Debt collectors would be allowed up to seven telephone-contact attempts a week with consumers about a specific debt under a proposal issued by the federal consumer financial protection agency Tuesday.
In a release, the Consumer Financial Protection Bureau (CFPB) highlighted four key points in its proposal, which would implement the Fair Debt Collection Practices Act (FDCPA); the number of telephone contacts per week led the list reported by the bureau.
Regarding the telephone contacts, the bureau also said the proposal would establish that once a phone conversation between a consumer and a debt collector takes place, the collector must wait “at least a week” before calling the consumer again.
Other key points about the proposal the bureau said – which will be open for comment for 90 days following publication in the Federal Register – include:
- A disclosure to consumers from debt collectors is required containing certain information about the debt and “related consumer protections.” The bureau said the information could include an itemization of the debt; how a consumer may respond to a collection attempt (in “plain-language information”) including a dispute of the debt; and inclusion of a “tear-off” consumers could use to respond to the collection attempt.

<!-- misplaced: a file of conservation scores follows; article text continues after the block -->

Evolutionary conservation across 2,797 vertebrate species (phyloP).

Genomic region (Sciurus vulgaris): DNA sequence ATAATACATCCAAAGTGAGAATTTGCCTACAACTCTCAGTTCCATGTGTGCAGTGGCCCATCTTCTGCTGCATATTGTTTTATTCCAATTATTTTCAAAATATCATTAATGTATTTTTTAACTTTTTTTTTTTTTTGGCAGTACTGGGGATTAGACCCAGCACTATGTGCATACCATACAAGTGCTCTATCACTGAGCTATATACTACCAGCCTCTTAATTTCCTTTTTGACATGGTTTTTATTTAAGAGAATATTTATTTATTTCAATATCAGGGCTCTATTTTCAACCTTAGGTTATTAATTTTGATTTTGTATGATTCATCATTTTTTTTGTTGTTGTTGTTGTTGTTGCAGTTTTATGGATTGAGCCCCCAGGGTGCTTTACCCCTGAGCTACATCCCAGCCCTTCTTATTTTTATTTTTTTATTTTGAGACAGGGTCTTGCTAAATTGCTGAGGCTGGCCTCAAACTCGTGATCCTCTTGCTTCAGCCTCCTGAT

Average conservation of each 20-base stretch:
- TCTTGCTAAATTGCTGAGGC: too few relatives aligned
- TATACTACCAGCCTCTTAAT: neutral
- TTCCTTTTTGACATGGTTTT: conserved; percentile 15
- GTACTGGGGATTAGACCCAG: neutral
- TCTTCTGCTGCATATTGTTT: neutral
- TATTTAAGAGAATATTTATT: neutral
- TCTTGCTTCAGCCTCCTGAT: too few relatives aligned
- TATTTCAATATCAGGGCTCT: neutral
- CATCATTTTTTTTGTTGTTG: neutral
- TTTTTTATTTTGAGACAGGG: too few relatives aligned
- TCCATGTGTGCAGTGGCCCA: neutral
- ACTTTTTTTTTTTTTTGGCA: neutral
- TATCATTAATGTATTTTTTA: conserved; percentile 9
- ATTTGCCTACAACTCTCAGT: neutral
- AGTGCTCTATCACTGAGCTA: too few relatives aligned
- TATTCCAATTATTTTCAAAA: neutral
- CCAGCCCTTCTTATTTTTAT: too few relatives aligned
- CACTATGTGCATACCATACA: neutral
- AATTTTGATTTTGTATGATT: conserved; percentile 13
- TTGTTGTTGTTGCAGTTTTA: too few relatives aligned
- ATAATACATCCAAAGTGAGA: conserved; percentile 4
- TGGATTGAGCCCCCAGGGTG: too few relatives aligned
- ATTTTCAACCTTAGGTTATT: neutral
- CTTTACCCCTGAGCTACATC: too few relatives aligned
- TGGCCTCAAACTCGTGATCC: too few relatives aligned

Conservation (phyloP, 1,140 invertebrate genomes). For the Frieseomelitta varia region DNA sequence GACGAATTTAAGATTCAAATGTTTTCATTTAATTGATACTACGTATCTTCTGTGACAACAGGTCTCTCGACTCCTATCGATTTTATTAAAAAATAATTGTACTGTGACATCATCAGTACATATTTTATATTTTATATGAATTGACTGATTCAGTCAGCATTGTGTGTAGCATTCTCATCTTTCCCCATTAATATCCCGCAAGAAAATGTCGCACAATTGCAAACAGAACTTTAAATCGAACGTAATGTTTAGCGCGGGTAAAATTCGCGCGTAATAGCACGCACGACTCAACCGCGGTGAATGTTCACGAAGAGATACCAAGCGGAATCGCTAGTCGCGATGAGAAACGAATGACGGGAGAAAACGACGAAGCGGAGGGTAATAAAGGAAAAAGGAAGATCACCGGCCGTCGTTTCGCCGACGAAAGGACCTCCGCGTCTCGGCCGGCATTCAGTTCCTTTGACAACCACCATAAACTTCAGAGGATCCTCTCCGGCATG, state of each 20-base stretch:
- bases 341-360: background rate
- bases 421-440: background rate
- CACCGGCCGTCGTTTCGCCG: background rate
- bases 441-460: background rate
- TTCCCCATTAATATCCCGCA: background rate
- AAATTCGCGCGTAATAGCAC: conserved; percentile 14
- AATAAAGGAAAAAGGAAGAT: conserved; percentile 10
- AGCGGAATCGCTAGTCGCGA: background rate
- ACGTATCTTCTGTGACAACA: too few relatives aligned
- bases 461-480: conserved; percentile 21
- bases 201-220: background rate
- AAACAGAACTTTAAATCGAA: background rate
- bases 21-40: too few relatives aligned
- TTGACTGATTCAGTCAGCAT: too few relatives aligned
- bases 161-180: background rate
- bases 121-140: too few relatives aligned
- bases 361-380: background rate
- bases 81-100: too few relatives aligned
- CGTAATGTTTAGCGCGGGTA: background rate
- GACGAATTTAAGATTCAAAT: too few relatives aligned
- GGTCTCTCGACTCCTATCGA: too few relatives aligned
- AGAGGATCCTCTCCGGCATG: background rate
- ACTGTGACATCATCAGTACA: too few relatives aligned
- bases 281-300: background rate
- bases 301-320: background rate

- Clarification of how debt collectors may lawfully use “newer communication technologies” such as voicemail, email and text messages. The bureau indicated the clarification would protect consumers by allowing them to unsubscribe to future communications from collectors through those media. “The proposed rule would also clarify how collectors may provide required disclosures electronically,” the agency said. “In addition, if consumers want to limit ways debt collectors contact them, for example at a specific telephone number, while they are at work, or during certain hours, the rule clarifies how consumers may easily do so.”
- Prohibitions on a debt collector from suing or threats of lawsuits if the collector knows or should know at statute of limitations has passed. “The proposed rule also would prohibit a debt collector from furnishing information about a debt to a consumer reporting agency unless the debt collector has communicated about the debt to the consumer, such as by sending the consumer a letter,” the bureau said.